So:

The Arar in Lady Anne’s account is Prince ‘Arar son of Shahwan al-Dayghami al-Qahtani, the leader of the Dayaghim clan of the ‘Abidah tribe of Qahtan. The semi-legendary, semi-factual story of the eventful migration of the Dayaghim under the leadership of ‘Arar from their original home in Wadi Tathlith in South West Saudi Arabia to the highlands of Najd is the subject of a famous epic tale known and recited by Bedouins in gatherings around camp fires.

This folk tale (generically known as “Sirat al-Dayaghim” or the Epic of the Dayaghim) includes a beautiful and emotional poem by ‘Arar (in Arabic only unfortunately) lamenting the loss of his entire clan in a flash flood that destroyed their camp while they were asleep at night; the story goes that one night, ‘Arar felt that his horse Meshur (yes! see Lady Anne’s account above) was stomping the ground and neighing in signs of stress; sensing something unusual, ‘Arar mounted him and ran upstream of the wadi (a dry riverbed); there he saw a torrent of water racing towards him at great speed; he turned back to alert his sleeping clan, but the flood waters were faster and overran them and drowned them all; he was the sole survivor, thanks to his stallion’s alertness and sixth sense, and he composed that famous poem in lament.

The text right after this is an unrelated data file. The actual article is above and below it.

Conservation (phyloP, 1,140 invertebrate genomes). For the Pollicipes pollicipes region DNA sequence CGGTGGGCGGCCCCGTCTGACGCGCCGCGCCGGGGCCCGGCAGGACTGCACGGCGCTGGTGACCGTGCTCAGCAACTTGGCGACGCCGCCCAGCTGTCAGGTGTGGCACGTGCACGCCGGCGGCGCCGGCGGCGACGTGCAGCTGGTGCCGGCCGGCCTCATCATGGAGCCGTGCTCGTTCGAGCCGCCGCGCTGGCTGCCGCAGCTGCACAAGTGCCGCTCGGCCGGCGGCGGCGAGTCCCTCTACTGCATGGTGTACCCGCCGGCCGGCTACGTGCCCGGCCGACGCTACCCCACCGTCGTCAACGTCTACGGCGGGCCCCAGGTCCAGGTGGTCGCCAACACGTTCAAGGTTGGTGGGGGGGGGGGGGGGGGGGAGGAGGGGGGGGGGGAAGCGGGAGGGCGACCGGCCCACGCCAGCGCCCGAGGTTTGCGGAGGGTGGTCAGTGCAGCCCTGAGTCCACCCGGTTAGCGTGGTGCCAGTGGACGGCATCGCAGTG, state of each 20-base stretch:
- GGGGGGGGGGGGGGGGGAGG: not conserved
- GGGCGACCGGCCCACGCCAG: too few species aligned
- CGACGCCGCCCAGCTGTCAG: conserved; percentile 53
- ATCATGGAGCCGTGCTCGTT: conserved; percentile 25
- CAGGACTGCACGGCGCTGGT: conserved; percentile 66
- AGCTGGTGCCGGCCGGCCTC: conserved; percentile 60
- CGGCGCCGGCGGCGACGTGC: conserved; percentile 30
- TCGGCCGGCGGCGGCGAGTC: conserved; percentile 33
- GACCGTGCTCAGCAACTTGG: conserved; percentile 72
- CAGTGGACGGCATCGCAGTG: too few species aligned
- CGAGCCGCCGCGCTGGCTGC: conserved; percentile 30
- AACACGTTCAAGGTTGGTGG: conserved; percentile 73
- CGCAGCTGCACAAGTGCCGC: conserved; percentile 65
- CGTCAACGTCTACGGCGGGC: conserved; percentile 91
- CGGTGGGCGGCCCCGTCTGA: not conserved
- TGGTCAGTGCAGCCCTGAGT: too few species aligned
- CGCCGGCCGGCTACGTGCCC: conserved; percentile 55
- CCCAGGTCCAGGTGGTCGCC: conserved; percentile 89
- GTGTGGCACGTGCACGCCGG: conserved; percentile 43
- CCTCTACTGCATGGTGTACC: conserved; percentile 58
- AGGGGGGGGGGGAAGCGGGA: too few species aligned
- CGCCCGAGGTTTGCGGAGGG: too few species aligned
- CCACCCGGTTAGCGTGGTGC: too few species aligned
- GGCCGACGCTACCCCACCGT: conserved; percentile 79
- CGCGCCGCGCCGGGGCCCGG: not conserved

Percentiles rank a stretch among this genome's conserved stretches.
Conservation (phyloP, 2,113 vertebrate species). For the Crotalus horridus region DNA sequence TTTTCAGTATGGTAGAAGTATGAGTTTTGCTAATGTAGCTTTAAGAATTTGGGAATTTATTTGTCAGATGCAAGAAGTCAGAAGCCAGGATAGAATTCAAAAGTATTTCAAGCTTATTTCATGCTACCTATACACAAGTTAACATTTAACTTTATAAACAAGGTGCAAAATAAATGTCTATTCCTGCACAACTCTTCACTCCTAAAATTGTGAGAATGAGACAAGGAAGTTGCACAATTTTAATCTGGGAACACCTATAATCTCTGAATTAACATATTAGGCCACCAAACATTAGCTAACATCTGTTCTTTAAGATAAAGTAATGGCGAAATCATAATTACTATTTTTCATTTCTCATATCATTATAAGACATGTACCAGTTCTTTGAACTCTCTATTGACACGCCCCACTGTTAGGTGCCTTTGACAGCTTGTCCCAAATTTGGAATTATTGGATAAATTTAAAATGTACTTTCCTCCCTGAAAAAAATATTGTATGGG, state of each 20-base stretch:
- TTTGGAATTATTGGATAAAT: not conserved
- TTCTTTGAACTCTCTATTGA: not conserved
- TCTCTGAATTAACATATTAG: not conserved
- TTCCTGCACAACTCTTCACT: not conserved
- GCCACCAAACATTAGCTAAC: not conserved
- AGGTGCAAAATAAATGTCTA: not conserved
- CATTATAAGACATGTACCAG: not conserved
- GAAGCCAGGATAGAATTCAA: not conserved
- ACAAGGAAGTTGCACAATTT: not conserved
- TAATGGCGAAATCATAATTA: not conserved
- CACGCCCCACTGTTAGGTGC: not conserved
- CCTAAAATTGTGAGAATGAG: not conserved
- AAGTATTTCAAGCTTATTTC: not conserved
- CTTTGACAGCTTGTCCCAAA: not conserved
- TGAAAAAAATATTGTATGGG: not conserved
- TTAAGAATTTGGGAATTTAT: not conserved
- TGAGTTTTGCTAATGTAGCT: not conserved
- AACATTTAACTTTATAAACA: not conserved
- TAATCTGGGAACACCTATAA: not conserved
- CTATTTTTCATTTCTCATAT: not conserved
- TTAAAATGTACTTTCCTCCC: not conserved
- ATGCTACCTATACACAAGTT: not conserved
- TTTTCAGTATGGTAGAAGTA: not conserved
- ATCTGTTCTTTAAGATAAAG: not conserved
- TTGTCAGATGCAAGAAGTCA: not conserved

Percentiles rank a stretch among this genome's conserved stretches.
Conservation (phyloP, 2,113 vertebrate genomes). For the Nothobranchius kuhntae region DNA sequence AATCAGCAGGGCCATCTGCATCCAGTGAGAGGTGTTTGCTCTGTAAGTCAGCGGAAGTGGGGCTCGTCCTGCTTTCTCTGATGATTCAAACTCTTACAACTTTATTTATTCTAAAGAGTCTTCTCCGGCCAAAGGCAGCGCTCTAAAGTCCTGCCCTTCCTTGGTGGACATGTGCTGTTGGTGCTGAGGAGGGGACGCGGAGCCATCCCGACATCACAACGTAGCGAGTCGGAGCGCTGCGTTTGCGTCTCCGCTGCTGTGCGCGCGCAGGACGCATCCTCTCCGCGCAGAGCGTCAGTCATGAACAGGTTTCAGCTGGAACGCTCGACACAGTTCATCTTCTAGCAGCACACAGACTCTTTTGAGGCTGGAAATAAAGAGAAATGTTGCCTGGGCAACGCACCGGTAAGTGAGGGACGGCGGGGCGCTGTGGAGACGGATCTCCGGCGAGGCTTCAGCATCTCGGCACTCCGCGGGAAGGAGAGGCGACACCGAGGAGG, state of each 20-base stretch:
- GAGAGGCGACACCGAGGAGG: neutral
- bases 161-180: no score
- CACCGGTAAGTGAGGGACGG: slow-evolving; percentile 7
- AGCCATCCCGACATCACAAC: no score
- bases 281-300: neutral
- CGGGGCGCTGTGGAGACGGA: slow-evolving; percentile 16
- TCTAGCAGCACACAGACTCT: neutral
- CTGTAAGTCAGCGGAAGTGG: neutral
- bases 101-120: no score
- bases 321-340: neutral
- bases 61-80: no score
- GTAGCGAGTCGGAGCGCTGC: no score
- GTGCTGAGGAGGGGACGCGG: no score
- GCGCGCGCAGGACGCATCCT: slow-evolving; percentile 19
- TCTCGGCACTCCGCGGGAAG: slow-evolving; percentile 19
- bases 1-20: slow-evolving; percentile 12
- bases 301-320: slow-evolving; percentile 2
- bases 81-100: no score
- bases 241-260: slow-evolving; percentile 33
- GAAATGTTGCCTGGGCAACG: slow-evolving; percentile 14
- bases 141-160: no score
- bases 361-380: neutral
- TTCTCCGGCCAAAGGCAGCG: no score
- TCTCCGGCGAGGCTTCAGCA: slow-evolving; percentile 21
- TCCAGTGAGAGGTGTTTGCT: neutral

The folk tale hence confirms the part of Lady Anne’s account that “Meshur … belonged to ‘Arar“. The part that has Meshur being the son of the horse that came out of the sea is obviously a legend (more on this legend later); the part that has Meshur being the son of a Dahmeh Kehileh is more plausible. Here’s why:

The father of this ‘Arar is none else than the Shahwan after whom the strain of Dahman Shahwan is named. His full name is Shahwan ibn Mansur ibn Daygham al-Qahtani, the leader of the ‘Abidah tribe of Qahtan when they were in Wadi Tathlith. This Shahwan is a well attested historical figure (more on this later too). So if Shahwan was the owner of the original Dahmah (known as Dahmah Shahwaniyah after him), then it is likely that his son ‘Arar’s stallion, this Meshur, is from the female line of that Dahmah.